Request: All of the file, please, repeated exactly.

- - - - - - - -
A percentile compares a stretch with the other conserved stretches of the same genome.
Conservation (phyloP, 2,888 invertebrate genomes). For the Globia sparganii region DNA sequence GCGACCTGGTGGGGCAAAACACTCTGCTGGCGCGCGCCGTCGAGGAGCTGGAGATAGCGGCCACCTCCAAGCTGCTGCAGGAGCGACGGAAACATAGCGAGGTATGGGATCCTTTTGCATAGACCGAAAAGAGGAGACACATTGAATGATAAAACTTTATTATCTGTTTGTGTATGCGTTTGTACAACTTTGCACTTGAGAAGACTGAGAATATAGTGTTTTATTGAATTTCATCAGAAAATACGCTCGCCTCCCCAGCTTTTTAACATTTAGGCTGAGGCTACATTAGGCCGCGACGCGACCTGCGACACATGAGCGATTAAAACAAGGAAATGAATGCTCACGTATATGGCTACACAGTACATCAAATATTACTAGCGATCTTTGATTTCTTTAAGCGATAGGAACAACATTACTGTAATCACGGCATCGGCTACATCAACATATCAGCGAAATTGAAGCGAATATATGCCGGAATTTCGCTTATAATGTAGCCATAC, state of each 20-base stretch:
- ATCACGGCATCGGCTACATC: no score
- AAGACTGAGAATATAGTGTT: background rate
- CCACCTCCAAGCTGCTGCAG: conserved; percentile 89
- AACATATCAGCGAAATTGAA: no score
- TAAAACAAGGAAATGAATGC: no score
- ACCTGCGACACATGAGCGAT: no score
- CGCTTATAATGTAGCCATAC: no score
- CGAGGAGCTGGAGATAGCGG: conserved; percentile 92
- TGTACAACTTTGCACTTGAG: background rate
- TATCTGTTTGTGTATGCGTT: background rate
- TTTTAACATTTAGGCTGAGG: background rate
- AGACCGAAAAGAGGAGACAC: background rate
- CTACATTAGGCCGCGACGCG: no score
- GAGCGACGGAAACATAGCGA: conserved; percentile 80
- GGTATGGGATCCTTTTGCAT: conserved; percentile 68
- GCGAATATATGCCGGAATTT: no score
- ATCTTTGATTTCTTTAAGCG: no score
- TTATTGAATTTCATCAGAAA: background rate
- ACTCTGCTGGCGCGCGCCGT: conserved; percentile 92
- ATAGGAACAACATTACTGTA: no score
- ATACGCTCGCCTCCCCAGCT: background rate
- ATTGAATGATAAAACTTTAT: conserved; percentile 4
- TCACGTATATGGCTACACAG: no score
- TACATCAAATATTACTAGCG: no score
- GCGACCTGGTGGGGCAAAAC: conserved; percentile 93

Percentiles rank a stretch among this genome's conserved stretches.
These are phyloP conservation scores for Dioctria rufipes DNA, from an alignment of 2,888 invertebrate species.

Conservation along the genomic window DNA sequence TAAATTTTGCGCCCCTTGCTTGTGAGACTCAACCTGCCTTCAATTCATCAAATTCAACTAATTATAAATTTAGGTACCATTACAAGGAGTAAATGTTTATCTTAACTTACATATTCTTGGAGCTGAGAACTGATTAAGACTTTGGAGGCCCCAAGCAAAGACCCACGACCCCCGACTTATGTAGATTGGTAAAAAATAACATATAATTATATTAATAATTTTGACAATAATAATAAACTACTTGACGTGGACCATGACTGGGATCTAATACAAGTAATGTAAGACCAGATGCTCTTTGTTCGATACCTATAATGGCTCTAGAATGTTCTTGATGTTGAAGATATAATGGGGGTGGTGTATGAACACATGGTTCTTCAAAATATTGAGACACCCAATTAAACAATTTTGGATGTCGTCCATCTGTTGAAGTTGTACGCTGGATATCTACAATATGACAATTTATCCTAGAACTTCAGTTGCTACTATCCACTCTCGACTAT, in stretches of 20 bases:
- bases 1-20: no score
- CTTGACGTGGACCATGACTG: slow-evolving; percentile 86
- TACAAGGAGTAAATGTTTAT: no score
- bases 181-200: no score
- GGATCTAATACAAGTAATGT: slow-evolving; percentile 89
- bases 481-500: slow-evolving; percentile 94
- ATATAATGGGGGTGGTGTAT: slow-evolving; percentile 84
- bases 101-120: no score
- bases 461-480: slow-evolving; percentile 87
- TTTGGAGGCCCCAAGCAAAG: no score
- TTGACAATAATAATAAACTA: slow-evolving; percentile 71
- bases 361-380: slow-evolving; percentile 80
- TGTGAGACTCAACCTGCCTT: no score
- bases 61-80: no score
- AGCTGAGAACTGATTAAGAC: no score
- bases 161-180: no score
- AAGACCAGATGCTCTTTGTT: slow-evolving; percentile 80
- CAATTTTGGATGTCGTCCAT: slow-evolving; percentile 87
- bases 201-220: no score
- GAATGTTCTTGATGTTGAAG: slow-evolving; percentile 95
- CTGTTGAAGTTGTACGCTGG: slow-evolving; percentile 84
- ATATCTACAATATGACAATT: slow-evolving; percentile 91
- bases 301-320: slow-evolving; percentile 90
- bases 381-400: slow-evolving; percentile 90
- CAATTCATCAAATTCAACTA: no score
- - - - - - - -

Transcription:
A percentile compares a stretch with the other conserved stretches of the same genome.
Conservation (phyloP, 2,888 invertebrate genomes). For the Globia sparganii region DNA sequence GCGACCTGGTGGGGCAAAACACTCTGCTGGCGCGCGCCGTCGAGGAGCTGGAGATAGCGGCCACCTCCAAGCTGCTGCAGGAGCGACGGAAACATAGCGAGGTATGGGATCCTTTTGCATAGACCGAAAAGAGGAGACACATTGAATGATAAAACTTTATTATCTGTTTGTGTATGCGTTTGTACAACTTTGCACTTGAGAAGACTGAGAATATAGTGTTTTATTGAATTTCATCAGAAAATACGCTCGCCTCCCCAGCTTTTTAACATTTAGGCTGAGGCTACATTAGGCCGCGACGCGACCTGCGACACATGAGCGATTAAAACAAGGAAATGAATGCTCACGTATATGGCTACACAGTACATCAAATATTACTAGCGATCTTTGATTTCTTTAAGCGATAGGAACAACATTACTGTAATCACGGCATCGGCTACATCAACATATCAGCGAAATTGAAGCGAATATATGCCGGAATTTCGCTTATAATGTAGCCATAC, state of each 20-base stretch:
- ATCACGGCATCGGCTACATC: no score
- AAGACTGAGAATATAGTGTT: background rate
- CCACCTCCAAGCTGCTGCAG: conserved; percentile 89
- AACATATCAGCGAAATTGAA: no score
- TAAAACAAGGAAATGAATGC: no score
- ACCTGCGACACATGAGCGAT: no score
- CGCTTATAATGTAGCCATAC: no score
- CGAGGAGCTGGAGATAGCGG: conserved; percentile 92
- TGTACAACTTTGCACTTGAG: background rate
- TATCTGTTTGTGTATGCGTT: background rate
- TTTTAACATTTAGGCTGAGG: background rate
- AGACCGAAAAGAGGAGACAC: background rate
- CTACATTAGGCCGCGACGCG: no score
- GAGCGACGGAAACATAGCGA: conserved; percentile 80
- GGTATGGGATCCTTTTGCAT: conserved; percentile 68
- GCGAATATATGCCGGAATTT: no score
- ATCTTTGATTTCTTTAAGCG: no score
- TTATTGAATTTCATCAGAAA: background rate
- ACTCTGCTGGCGCGCGCCGT: conserved; percentile 92
- ATAGGAACAACATTACTGTA: no score
- ATACGCTCGCCTCCCCAGCT: background rate
- ATTGAATGATAAAACTTTAT: conserved; percentile 4
- TCACGTATATGGCTACACAG: no score
- TACATCAAATATTACTAGCG: no score
- GCGACCTGGTGGGGCAAAAC: conserved; percentile 93

Percentiles rank a stretch among this genome's conserved stretches.
These are phyloP conservation scores for Dioctria rufipes DNA, from an alignment of 2,888 invertebrate species.

Conservation along the genomic window DNA sequence TAAATTTTGCGCCCCTTGCTTGTGAGACTCAACCTGCCTTCAATTCATCAAATTCAACTAATTATAAATTTAGGTACCATTACAAGGAGTAAATGTTTATCTTAACTTACATATTCTTGGAGCTGAGAACTGATTAAGACTTTGGAGGCCCCAAGCAAAGACCCACGACCCCCGACTTATGTAGATTGGTAAAAAATAACATATAATTATATTAATAATTTTGACAATAATAATAAACTACTTGACGTGGACCATGACTGGGATCTAATACAAGTAATGTAAGACCAGATGCTCTTTGTTCGATACCTATAATGGCTCTAGAATGTTCTTGATGTTGAAGATATAATGGGGGTGGTGTATGAACACATGGTTCTTCAAAATATTGAGACACCCAATTAAACAATTTTGGATGTCGTCCATCTGTTGAAGTTGTACGCTGGATATCTACAATATGACAATTTATCCTAGAACTTCAGTTGCTACTATCCACTCTCGACTAT, in stretches of 20 bases:
- bases 1-20: no score
- CTTGACGTGGACCATGACTG: slow-evolving; percentile 86
- TACAAGGAGTAAATGTTTAT: no score
- bases 181-200: no score
- GGATCTAATACAAGTAATGT: slow-evolving; percentile 89
- bases 481-500: slow-evolving; percentile 94
- ATATAATGGGGGTGGTGTAT: slow-evolving; percentile 84
- bases 101-120: no score
- bases 461-480: slow-evolving; percentile 87
- TTTGGAGGCCCCAAGCAAAG: no score
- TTGACAATAATAATAAACTA: slow-evolving; percentile 71
- bases 361-380: slow-evolving; percentile 80
- TGTGAGACTCAACCTGCCTT: no score
- bases 61-80: no score
- AGCTGAGAACTGATTAAGAC: no score
- bases 161-180: no score
- AAGACCAGATGCTCTTTGTT: slow-evolving; percentile 80
- CAATTTTGGATGTCGTCCAT: slow-evolving; percentile 87
- bases 201-220: no score
- GAATGTTCTTGATGTTGAAG: slow-evolving; percentile 95
- CTGTTGAAGTTGTACGCTGG: slow-evolving; percentile 84
- ATATCTACAATATGACAATT: slow-evolving; percentile 91
- bases 301-320: slow-evolving; percentile 90
- bases 381-400: slow-evolving; percentile 90
- CAATTCATCAAATTCAACTA: no score